After years of increases, Edmonton’s police funding may be stagnant next year.
Edmonton city council’s executive committee agreed Wednesday that the Edmonton Police Service should start with a $385 million base operating budget, beginning next year — the same as this year.
Coun. Erin Rutherford suggested the base amount.
“We’re looking at a really hard fiscal reality for our municipality,” Rutherford said. “I think it’s better to put a base budget out there now and what know where the baseline is.”
Rutherford put forward a motion on the base amount and noted that council can approve further funding for police when budget deliberations start in the fall.
The recommendation goes to council as a whole for a vote next week.
The base operating budget doesn’t factor in $22 million of revenues from photo radar, which brings the police’s total budget to $407 million this year, a million more than in 2021.
Police have seen steady increases in its operating budget over three years: $356 million in 2019, $373 million in 2020 and $384 in 2021.
Mayor Amarjeet Sohi agreed with the $385 million base.
As the city tried to keep property tax increases at a minimum over the past few years, Sohi said most departments had to take cuts or manage with a zero per cent increase in their budgets.
“At the same time, [the] police budget continued to go up,” Sohi said. “That is not sustainable for the city and the well being of other services that are absolutely equally important.”
Public transit, recreation centres and well-being initiatives are also important, Sohi argued.
John McDougall, chair of the Edmonton Police Commission, disagreed during an interview with media outside the meeting.
“I don’t think that sanitation services, or snow plowing, has much to do with community safety and well being,” McDougall argued. “You can’t compare departments that way.”
“It’s a completely different entity and it’s not a comparable entity.”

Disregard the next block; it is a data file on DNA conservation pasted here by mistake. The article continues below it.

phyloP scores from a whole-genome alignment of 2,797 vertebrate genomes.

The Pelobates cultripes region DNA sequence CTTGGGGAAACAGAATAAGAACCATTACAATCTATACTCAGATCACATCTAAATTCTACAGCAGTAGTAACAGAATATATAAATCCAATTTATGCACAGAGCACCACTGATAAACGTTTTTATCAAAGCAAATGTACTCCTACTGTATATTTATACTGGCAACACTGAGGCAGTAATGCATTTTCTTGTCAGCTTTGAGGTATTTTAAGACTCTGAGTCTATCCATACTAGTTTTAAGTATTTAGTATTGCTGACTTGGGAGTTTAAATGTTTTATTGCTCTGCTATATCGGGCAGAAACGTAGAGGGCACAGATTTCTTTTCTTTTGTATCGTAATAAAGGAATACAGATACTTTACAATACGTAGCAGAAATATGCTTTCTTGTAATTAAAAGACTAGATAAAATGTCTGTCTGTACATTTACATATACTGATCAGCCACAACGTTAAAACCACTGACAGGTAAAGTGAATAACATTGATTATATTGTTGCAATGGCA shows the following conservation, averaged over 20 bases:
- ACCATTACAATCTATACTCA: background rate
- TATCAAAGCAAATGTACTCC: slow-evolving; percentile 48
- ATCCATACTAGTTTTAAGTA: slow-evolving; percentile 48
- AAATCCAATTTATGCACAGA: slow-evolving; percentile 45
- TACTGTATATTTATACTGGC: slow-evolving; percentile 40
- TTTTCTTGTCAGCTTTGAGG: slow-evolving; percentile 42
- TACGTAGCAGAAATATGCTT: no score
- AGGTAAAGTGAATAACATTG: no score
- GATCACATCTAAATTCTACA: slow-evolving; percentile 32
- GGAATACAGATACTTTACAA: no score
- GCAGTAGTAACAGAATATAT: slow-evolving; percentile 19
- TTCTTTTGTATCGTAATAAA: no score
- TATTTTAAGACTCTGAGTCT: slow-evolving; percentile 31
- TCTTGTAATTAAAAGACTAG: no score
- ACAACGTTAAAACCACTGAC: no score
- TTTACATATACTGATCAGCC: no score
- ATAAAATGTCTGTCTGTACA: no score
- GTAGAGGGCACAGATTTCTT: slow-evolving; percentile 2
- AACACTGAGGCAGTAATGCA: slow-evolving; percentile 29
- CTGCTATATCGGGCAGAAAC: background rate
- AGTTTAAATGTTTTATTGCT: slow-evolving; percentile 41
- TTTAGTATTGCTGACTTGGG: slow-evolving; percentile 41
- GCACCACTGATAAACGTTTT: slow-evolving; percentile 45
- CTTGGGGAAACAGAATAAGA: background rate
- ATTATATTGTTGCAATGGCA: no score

McDougall said he thinks the questions and queries from councillors are important but that it’s premature to propose a base budget.
The report presented to committee Wednesday outlines three ways the city could support the police.
One is a funding formula with a base operating budget that can be adjusted according to population growth and the rate of inflation.
Another is to treat the police like other city departments — they’d have to request specific amounts of money depending on the project or workload.
Council could also choose to freeze or reduce the budget.
City administration recommends the funding formula, which they say is reliable and consistent and wouldn’t overlap with the role of the police commission.
Tension has increased over two years since council held a public hearing into policing in the summer of 2020, during which many people called for the city to defund the police.
Rutherford said it took courage to propose the motion Wednesday.
During budget deliberations last fall, Rutherford suggested the police retain a million dollars in funding, after Coun. Michael Janz called for a zero increase in the police budget.
Council as a whole agreed, and Rutherford heard the response from the public.
“The amount of hate email and phone calls that my office received — and never have I sat in a chair like this and worry that my decision is going to affect my children and my family’s safety.”
The decision on how to fund police comes as the city works on a new community safety and well-being strategy, meant to involve social agencies and community groups that deal with mental health, homelessless and addictions.
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